FEUDALISM has been gradually eliminated in several countries, but Pakistan has failed to escape from its clutches. The menace is particularly prevalent in Sindh, where these feudals hold de facto power in many areas and no one dares to raise a voice against them.

British colonialists first displayed the feudalistic mentality in the subcontinent to keep an eye on the movement of citizens by deploying military or police personnel. However, although the British left the region some 75 years ago, Pakistan remains in the grip of feudal landlords.

In rural Sindh, people are made subordinate to the orders of landlords in exchange for meagre wages that barely fill their empty stomachs once or twice a day. Feudalism is a major source of discord in Sindh, as it has deprived people of their basic rights, like health, education and, above all, freedom of expression.

This cruel system not only snatches the daily bread from the citizens, but also keeps them away from accomplishing academic excellence. The feudal masters perhaps realise that knowledge is the real power and, therefore, keep the peasants’ children away from it because an educated child would ultimately challenge their rule. Unfortunately, most of the poor peasants are terrified and seem to have accepted the domination as a fait accompli.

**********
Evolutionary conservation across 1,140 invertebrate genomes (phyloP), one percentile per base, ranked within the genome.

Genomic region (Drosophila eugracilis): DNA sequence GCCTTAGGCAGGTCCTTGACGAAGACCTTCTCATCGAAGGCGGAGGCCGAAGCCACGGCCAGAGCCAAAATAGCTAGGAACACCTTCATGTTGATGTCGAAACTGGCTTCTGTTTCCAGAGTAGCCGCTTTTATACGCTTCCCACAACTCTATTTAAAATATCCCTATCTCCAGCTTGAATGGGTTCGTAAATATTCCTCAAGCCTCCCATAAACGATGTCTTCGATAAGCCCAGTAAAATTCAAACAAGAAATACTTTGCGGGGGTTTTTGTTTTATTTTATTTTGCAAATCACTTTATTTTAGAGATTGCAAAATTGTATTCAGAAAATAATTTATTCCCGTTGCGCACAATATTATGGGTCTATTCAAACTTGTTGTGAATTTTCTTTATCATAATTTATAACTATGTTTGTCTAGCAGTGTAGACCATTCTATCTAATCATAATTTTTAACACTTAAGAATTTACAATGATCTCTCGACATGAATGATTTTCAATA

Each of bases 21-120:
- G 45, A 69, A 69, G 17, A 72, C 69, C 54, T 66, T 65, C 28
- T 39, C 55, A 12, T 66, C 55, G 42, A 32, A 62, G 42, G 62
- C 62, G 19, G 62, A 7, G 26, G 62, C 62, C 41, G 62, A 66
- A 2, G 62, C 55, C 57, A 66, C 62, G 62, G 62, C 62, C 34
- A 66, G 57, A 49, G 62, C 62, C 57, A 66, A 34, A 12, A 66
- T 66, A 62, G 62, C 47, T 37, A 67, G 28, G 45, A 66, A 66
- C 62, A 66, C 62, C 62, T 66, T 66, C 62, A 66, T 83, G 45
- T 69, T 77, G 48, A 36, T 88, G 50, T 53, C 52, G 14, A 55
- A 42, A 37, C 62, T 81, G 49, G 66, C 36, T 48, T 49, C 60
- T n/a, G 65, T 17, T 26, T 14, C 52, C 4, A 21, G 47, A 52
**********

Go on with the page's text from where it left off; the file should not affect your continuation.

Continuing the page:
At the same time, democracy has failed to flourish in the province as the freedom to vote is not exercised practically.

It is high time feudalism got rooted out to ensure the province’s development and the betterment of its citizens. Pragmatic strategies must be devised to make the people aware of their political, social, economic and all other rights.

Nasrullah Khadim
Kandhkot

Published in Dawn, July 2nd, 2022

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